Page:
Is that a key part of the course?
One realizes that he/she is not prepared for that.  And in contrast to other NOLS branches, our instructors choose where they go, whether it be climbing or kayaking.  That makes it much more motivating.  And many times they go to places they have never been.  The challenge is greater for them, and it makes it so everybody learns much more.  In this case, the previous knowledge is minimal, so it makes the expedition more real.
Among the numerous things you talk about on being a good leader, what seems to stand out is that you instill good expedition behavior. Please explain more this idea.
From the start we talk about expedition behavior, which is to maintain an open environment to differences; to conflict; to respecting one another; to believing that there isn’t only one right answer, but many, and that they all arrive at the same place.  In the course, we foster respect for the various roles.  Everyone starts at the learning stage, but later they take on different roles, whether it be as active followers, day leaders, or working with their own leaders in order to be a better expeditioner.  In many expeditions, sometimes the technical part is not the part that falters, but rather the human relations, such as egos or competitiveness.  Being in a NOLS course, one learns to respect these differences.  Ultimately, I think that expedition behavior helps you to become a better person.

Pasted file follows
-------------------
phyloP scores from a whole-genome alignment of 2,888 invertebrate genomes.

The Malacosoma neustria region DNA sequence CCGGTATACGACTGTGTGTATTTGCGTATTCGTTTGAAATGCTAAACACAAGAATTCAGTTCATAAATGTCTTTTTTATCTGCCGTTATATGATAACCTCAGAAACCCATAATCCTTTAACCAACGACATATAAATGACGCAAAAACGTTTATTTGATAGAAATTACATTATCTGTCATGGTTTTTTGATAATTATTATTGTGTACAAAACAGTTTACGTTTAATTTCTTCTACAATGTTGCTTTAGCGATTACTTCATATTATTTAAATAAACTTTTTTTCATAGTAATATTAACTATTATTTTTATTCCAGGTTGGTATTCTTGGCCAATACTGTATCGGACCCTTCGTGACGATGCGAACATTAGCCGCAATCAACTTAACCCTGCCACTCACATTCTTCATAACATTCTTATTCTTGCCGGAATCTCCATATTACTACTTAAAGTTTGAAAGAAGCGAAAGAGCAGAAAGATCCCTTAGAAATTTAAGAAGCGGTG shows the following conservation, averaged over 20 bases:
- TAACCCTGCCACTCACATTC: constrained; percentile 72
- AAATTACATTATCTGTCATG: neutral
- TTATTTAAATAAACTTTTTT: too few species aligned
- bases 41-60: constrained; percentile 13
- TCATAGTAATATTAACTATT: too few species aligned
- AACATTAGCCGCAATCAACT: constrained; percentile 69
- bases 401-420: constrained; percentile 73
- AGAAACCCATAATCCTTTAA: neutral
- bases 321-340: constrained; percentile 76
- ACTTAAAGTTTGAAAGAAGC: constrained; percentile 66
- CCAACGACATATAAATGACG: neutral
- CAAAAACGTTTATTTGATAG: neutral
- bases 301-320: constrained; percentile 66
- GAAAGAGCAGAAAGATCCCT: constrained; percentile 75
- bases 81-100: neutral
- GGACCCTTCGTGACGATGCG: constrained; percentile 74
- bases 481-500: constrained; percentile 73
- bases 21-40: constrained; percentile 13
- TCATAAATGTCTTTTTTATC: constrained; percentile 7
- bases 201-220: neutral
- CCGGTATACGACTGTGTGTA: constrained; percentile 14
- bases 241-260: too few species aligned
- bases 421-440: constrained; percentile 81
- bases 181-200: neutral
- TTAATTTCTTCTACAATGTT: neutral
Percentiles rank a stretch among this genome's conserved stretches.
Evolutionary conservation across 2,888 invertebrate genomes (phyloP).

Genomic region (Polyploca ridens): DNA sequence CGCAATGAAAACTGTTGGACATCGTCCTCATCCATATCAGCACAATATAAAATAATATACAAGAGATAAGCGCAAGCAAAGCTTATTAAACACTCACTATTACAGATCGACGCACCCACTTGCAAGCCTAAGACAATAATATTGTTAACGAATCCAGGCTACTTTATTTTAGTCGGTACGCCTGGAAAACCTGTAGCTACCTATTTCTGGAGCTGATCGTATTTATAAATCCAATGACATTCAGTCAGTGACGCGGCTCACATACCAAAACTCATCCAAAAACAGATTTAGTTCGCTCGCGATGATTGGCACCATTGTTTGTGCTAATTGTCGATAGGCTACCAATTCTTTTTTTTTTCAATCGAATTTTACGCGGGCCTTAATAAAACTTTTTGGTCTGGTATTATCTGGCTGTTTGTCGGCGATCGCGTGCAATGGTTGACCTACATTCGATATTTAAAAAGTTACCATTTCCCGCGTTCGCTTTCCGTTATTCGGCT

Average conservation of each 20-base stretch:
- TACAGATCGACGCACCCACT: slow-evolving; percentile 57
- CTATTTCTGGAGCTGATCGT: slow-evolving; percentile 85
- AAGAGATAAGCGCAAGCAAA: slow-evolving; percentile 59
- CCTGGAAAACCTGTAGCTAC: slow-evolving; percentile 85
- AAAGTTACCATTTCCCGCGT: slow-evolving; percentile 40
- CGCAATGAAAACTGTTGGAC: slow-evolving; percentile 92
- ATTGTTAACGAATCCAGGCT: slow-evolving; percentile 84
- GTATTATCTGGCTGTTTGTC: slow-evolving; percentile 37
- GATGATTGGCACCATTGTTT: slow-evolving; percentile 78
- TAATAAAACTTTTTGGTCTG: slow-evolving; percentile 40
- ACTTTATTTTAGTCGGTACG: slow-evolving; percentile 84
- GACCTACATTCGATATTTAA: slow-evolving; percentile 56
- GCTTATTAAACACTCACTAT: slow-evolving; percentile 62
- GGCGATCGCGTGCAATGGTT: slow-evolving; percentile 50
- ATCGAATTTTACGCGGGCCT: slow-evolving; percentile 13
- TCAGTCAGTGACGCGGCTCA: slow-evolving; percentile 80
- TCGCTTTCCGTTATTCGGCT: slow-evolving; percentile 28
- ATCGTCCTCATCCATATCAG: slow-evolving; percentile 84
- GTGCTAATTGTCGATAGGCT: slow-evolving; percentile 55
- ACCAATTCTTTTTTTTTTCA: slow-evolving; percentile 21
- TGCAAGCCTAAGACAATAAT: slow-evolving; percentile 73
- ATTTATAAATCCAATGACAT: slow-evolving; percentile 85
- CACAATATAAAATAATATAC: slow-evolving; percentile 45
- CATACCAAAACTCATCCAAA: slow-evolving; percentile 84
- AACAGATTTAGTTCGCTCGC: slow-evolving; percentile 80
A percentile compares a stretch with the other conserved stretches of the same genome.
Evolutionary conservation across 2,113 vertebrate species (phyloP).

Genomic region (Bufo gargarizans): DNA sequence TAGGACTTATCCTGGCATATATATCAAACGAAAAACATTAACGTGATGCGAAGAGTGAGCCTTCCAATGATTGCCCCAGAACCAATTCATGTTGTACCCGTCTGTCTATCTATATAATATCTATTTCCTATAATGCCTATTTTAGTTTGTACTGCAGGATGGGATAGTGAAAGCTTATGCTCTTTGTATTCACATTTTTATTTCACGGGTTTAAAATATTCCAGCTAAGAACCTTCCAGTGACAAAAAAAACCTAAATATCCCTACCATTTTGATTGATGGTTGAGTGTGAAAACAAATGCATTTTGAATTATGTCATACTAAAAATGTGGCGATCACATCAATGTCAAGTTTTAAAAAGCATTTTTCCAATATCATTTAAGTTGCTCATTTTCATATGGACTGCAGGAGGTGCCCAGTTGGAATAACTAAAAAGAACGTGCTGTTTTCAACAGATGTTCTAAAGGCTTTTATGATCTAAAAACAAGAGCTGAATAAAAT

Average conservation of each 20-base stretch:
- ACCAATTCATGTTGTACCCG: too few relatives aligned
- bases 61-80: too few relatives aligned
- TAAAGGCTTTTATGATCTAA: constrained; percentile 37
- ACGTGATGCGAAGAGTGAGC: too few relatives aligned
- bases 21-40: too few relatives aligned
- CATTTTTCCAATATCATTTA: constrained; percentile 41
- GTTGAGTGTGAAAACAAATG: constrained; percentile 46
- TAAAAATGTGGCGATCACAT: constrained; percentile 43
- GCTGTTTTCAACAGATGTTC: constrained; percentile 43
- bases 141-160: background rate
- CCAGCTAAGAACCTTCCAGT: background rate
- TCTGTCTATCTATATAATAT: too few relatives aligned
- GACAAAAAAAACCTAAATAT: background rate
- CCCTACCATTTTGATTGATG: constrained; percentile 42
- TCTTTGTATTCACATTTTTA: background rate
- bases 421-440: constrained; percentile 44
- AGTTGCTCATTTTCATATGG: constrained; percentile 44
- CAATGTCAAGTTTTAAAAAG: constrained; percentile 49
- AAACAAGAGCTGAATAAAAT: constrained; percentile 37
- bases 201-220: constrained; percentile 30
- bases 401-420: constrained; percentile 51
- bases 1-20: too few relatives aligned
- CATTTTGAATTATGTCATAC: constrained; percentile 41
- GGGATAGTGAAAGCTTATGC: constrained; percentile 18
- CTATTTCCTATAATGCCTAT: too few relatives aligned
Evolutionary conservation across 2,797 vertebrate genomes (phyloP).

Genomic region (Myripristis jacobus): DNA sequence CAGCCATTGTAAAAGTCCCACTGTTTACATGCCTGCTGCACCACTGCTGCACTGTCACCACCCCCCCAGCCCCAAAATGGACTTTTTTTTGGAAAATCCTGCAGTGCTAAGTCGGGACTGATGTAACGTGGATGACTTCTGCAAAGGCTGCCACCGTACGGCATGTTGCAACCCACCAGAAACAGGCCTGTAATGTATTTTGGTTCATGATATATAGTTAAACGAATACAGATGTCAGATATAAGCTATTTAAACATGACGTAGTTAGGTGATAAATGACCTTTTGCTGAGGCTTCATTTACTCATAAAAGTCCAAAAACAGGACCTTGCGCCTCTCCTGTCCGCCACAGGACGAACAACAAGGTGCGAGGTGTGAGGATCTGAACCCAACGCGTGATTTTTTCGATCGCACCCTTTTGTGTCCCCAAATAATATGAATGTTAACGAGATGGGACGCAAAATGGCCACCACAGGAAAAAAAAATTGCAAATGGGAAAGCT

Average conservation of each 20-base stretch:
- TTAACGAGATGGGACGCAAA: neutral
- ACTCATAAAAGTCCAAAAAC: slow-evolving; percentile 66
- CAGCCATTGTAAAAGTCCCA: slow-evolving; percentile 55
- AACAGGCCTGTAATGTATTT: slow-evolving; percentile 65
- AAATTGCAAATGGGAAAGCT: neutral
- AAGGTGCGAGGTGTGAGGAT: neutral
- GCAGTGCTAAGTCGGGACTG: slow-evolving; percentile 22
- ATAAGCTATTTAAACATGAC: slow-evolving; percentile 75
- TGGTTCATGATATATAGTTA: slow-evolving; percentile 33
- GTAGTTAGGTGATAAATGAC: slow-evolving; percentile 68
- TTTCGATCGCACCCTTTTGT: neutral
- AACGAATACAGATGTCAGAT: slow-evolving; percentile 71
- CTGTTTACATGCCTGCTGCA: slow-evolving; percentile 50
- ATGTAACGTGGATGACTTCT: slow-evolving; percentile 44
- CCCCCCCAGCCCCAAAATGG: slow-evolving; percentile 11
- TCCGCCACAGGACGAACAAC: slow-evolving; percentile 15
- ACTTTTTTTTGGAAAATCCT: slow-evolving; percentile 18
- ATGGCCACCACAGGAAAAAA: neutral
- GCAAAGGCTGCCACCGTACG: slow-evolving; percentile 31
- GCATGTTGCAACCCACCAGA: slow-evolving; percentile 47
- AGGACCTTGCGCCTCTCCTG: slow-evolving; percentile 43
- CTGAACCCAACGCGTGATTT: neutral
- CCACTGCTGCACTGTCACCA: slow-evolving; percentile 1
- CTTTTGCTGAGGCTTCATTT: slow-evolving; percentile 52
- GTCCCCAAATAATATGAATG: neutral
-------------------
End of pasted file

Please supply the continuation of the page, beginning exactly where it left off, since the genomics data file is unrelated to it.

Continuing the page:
And beyond that, one must not forget that nature is also in charge. 
For sure, and that is the good part of an expedition.  The instructors and students may plan many things, but in the end, the fourth instructor, which is the weather or the environment, is fundamental for what is happening.  They are real experiences that totally makes you work in limiting conditions.  We control the risks, but it is impossible to regulate each one of them.  Pushing ones limits can make you grow further.
Photo: Felipe PimentelPhoto: Felipe PimentelPhoto: Ignacio PalmaPhoto: Ignacio Palma
Culture of minimal impact
Since its beginnings in Chile, NOLS Patagonia has had a close relationship with Chile’s national park service (Conaf in Spanish).  In 1993, the first Leave No Trace master course was carried for the park rangers, and those trainings have continued over the years in several regions of Chile.  Today, similar courses are also carried out for Chile’s environmental ministry. Mainly, these programs educate about minimal impact techniques for camping and hiking trips, as well as teaching and planning outdoor expeditions.
“We are creating a culture of care for the environment. And, at the same time, we are training people so that they are more prepared in risk management and in outdoor education,” explains Raúl.
In Chile, more and more people are getting involved in outdoor activities, but that can also cause a greater impact on the natural environment by people who lack knowledge of proper etiquette when camping and hiking. Trash is often ubiquitous at trails and campsites [see: Overpopulated Cochamo]. How can NOLS help?
It is super important that NOLS Patagonia keeps growing. In the past ten years, the number of people who participate in outdoor activities has increased exponentially in Chile. It is great that we are also sending people out after our courses, who can pass along this knowledge to people that are learning how to do outdoor activities in a safe and responsible way.